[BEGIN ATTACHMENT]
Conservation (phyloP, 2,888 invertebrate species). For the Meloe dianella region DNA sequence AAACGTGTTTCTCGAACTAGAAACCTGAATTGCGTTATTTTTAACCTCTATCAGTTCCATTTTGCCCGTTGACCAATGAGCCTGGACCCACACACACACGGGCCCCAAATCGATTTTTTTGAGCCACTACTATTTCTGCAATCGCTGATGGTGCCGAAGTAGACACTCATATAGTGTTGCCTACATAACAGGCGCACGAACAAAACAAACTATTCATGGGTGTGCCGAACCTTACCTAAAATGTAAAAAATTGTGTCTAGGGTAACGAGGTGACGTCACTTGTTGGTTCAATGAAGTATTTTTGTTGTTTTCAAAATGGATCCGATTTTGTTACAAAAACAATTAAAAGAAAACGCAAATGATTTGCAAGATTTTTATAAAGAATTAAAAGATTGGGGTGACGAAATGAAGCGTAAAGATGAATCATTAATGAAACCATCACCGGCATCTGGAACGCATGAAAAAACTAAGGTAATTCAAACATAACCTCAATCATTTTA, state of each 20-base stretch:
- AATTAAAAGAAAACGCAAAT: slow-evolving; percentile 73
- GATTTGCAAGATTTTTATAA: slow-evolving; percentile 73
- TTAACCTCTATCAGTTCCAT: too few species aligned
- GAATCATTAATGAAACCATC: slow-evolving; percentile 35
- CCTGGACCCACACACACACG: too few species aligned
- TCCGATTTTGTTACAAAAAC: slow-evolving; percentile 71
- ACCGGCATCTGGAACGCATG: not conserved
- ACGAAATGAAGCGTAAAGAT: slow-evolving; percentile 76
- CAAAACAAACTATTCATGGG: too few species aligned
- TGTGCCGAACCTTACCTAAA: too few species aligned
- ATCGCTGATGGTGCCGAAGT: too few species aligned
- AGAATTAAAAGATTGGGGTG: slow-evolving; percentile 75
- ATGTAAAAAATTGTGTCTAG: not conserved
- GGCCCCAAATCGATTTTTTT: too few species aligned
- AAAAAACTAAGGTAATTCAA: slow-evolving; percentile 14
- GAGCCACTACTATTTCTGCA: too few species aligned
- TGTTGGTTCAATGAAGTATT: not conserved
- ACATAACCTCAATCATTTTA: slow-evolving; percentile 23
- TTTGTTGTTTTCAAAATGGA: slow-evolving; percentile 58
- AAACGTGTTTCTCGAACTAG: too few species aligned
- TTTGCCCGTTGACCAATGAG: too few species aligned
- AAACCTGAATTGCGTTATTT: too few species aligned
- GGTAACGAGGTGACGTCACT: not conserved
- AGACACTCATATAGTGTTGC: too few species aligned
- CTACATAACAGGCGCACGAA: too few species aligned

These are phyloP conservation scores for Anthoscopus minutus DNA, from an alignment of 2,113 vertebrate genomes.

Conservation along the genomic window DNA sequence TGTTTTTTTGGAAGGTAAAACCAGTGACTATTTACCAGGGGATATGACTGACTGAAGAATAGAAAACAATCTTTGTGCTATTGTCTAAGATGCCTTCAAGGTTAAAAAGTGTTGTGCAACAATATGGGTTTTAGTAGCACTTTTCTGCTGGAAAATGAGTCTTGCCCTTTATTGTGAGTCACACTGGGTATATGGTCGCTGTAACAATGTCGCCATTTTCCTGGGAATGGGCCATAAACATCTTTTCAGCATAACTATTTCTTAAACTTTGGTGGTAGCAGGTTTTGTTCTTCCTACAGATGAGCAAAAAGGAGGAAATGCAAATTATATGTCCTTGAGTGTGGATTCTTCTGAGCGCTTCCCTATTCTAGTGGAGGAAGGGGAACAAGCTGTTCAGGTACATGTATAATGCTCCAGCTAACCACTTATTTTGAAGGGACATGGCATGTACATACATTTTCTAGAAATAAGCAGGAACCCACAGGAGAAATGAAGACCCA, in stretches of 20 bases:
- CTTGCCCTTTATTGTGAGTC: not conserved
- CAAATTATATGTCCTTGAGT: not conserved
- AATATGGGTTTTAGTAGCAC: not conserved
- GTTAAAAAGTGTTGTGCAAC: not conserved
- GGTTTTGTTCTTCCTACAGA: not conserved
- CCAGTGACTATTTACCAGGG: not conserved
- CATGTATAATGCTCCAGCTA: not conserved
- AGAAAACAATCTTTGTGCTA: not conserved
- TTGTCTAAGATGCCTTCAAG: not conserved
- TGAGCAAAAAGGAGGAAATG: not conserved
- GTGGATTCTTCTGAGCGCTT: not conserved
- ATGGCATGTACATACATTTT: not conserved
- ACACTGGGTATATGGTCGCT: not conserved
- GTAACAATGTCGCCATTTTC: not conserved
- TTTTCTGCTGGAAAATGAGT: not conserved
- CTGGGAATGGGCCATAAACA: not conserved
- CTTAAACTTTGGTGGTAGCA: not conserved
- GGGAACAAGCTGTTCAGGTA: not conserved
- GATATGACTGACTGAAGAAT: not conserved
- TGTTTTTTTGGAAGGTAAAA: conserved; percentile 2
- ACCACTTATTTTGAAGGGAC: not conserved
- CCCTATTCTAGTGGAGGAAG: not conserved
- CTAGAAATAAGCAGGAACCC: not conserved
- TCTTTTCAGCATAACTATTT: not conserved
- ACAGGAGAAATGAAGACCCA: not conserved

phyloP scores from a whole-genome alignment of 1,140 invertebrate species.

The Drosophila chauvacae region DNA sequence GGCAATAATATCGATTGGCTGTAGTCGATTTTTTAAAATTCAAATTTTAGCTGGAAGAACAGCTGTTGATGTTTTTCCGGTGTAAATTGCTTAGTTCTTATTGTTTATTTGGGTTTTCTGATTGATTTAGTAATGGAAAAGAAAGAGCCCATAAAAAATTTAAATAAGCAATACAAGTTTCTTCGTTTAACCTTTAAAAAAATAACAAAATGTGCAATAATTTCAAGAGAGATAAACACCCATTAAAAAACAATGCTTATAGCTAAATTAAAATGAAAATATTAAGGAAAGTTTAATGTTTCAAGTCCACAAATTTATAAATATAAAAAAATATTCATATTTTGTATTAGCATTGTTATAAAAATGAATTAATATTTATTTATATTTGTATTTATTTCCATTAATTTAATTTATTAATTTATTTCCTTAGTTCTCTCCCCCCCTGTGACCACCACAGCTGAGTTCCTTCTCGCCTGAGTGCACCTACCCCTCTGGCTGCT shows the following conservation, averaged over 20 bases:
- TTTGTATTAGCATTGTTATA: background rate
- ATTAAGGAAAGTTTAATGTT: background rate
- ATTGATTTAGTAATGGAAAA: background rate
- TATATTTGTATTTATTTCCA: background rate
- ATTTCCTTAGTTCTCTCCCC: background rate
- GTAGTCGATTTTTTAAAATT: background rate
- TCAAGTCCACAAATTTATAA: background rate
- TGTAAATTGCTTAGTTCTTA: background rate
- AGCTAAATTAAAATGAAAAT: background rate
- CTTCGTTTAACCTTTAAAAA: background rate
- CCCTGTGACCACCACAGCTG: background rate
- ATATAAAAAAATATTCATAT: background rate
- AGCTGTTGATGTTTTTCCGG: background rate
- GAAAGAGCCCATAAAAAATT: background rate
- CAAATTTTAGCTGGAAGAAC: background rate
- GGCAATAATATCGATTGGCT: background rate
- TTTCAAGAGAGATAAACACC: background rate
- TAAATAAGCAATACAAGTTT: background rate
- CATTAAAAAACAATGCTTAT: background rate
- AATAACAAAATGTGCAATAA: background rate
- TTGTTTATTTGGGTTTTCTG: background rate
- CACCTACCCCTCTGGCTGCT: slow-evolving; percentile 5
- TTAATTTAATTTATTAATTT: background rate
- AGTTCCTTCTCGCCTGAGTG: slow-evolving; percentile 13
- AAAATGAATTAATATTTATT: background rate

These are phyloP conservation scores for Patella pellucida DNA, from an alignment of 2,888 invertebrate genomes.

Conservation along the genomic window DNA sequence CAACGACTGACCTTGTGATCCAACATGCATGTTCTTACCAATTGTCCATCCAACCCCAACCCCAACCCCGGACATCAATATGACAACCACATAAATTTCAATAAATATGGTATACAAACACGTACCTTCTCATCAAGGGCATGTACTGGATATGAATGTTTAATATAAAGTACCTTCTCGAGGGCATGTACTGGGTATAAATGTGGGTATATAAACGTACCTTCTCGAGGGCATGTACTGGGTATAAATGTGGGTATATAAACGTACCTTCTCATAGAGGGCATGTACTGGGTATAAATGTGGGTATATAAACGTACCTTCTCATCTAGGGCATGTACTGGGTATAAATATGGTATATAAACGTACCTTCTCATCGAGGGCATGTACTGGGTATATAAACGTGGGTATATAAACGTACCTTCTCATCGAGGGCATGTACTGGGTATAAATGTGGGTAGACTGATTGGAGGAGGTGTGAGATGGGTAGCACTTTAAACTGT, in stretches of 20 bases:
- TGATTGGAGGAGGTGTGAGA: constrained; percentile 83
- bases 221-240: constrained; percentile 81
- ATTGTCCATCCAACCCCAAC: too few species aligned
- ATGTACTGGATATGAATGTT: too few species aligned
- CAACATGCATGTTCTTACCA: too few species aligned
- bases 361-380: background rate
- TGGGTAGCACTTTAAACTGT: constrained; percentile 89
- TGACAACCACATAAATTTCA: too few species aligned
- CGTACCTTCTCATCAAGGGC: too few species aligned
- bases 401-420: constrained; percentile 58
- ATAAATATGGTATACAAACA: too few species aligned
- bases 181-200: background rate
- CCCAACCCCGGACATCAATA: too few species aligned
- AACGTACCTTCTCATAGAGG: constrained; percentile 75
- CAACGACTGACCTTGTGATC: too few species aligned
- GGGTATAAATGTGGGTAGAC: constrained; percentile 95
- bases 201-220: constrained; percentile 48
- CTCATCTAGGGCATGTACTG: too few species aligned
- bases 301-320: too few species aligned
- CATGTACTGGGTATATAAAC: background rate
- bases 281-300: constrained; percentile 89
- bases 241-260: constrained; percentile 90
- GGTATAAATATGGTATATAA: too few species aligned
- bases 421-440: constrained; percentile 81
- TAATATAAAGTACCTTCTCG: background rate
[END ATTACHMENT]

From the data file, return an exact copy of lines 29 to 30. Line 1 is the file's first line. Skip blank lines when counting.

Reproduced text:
- CTTGCCCTTTATTGTGAGTC: not conserved
- CAAATTATATGTCCTTGAGT: not conserved